The One Room
It was often up to community members to organize, build and maintain their own schoolhouse building for their children's education. Abandoned cabins, old barns, or empty sheds, were often donated and pressed into service to function as schools.
If no suitable shoolhouse building could be found then it was not uncommon for all community members to pitch in and hold a "school raising". Everyone from miles around would gather to construct a one room schoolhouse building in a day or two. While the men and older boys labored, the women would socialize while preparing food and drink for the fiestivities that would follow upon completion of the schoolhouse.
The schoolhouse building itself was generally a one room building, with a wood burning stove. It was small, maybe 10
by 12 feet, with a window at each end, and one door. It rarely could have held more than a dozen seats, or
more commonly three rows of benches. It was a fortunate teacher indeed that had her own desk. Those that didn't made do with logs put togather to form a podium.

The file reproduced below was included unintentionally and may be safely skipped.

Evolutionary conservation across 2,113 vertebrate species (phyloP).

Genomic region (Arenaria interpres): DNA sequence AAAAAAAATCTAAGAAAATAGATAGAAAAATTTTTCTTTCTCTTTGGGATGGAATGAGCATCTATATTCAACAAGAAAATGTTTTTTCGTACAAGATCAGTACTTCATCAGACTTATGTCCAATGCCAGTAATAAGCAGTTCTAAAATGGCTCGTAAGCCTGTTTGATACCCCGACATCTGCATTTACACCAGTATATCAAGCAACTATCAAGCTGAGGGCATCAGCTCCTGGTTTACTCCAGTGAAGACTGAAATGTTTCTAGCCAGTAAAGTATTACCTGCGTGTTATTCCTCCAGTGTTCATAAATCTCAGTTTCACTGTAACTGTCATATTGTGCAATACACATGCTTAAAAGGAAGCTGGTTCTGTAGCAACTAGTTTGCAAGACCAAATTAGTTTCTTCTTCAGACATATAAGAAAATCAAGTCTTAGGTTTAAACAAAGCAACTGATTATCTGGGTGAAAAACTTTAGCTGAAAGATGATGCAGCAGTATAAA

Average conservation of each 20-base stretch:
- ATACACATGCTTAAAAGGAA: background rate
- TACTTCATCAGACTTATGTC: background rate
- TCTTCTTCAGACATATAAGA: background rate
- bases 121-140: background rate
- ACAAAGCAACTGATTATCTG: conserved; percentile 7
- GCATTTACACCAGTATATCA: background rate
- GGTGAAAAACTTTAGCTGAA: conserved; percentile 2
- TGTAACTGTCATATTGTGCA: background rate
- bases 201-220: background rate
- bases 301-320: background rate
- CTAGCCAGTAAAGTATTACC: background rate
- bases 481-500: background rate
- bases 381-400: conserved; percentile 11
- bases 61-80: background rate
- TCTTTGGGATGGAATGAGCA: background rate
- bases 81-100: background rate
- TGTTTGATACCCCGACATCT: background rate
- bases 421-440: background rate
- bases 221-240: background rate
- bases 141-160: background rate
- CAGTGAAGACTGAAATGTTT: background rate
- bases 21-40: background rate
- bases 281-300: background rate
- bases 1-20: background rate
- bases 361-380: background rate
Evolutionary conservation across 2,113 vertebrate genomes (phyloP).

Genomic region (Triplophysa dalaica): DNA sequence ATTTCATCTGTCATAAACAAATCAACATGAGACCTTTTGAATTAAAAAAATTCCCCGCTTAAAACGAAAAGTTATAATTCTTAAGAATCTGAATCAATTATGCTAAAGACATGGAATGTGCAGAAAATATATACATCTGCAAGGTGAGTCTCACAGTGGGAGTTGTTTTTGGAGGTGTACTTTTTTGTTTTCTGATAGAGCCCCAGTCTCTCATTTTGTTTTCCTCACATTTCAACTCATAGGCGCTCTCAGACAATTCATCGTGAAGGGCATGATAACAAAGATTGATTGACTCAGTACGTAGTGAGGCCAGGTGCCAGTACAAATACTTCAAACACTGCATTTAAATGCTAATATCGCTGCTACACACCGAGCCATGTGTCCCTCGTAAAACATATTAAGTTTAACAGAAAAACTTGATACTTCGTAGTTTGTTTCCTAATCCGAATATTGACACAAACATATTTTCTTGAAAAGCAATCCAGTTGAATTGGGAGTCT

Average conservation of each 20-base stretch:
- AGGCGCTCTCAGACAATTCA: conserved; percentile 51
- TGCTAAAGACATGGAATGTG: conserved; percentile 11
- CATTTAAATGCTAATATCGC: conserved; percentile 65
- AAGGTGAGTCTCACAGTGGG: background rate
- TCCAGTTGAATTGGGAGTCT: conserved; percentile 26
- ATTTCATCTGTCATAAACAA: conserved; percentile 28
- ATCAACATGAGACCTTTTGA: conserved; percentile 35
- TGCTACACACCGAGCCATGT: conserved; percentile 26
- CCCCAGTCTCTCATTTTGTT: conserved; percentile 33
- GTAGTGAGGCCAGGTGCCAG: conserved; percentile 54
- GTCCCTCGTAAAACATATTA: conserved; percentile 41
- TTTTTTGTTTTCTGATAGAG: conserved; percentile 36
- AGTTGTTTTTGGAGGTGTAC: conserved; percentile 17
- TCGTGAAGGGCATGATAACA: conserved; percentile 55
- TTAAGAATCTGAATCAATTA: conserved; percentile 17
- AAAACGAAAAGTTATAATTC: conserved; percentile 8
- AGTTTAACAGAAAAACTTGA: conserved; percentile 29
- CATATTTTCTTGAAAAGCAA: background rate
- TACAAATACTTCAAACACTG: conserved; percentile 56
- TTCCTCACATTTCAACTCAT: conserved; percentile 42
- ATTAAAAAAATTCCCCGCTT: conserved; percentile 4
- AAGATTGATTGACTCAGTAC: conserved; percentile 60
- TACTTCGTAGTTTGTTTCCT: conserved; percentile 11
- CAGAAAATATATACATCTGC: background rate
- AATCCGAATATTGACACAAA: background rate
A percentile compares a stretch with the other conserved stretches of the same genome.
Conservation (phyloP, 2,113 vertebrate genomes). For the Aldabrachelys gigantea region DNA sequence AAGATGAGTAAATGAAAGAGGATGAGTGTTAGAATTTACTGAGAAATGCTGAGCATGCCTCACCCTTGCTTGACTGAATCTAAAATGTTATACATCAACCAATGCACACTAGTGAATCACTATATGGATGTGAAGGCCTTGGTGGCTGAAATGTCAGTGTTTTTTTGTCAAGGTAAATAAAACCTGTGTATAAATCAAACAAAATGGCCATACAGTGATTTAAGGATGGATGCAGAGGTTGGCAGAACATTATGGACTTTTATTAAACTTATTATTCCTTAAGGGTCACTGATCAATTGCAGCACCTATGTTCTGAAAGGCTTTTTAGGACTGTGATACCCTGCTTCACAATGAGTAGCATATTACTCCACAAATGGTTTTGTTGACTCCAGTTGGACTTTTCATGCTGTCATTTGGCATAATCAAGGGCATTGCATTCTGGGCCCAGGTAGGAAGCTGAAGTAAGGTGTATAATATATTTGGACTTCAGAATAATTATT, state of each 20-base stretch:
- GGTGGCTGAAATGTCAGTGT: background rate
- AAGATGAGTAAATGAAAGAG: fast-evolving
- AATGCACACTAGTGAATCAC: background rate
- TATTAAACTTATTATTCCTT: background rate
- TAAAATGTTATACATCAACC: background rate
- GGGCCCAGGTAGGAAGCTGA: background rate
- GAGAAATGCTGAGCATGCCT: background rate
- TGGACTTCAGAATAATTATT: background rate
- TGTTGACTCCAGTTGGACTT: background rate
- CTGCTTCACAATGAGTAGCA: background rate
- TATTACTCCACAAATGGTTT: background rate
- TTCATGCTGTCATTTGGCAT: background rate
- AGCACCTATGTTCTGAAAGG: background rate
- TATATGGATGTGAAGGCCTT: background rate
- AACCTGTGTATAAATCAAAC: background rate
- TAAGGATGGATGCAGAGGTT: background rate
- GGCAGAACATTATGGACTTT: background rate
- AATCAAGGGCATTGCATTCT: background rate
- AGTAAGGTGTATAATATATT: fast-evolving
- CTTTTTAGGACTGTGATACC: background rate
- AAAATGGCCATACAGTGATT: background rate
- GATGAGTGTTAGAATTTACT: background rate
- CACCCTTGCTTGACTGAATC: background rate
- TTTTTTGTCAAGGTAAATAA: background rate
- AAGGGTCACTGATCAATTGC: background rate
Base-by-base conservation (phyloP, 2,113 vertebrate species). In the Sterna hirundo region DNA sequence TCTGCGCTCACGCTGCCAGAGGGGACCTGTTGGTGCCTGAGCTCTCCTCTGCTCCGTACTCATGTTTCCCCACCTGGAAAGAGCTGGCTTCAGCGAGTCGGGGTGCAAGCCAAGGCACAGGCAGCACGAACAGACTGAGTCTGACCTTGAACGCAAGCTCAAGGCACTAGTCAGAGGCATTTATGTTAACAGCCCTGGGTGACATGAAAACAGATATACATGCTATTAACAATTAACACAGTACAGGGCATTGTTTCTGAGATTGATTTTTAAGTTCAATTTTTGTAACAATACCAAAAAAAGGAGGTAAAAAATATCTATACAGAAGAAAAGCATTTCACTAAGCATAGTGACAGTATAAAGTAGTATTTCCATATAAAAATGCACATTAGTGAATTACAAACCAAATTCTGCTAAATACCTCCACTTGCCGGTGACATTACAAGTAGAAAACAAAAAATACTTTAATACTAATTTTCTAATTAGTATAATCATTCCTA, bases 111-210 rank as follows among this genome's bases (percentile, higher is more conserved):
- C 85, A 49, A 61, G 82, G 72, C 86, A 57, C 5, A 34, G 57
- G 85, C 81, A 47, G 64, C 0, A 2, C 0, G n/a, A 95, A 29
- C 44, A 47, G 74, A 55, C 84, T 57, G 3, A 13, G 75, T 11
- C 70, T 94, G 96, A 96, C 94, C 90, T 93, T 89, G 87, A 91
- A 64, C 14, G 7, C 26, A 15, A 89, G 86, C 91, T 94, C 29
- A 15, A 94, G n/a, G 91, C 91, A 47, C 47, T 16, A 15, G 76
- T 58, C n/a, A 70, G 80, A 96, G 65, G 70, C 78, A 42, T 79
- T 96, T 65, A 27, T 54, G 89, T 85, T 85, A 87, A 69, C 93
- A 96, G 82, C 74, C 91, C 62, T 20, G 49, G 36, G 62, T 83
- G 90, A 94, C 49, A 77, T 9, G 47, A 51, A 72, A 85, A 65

Many schools had no slates, pencils, pens, or maps. Up until the 1880's blackboards where considered a luxury.
The parents of the children attending the one room schoolhouse often donated the wood stove and supplied the
cut wood for fuel. They also built the desks and benches the students and teachers would use, and in many cases where often responsible for housing and feeding frontier teachers. Even the schoolhouse building maintenance
fell to them.
Since they were often the only 'public building' on the frontier, one room schoolhouses were often the center
of social life. During the 1870's and 1880's it was not uncommon for schoolhouses to play host to all manner
of public activities, such as political debates, traveling lecturers, theater troops, literary societies, and charitable organizations.
Did your great grandparents go to school in a ONE ROOM SCHOOLHOUSE
Go here to find out!
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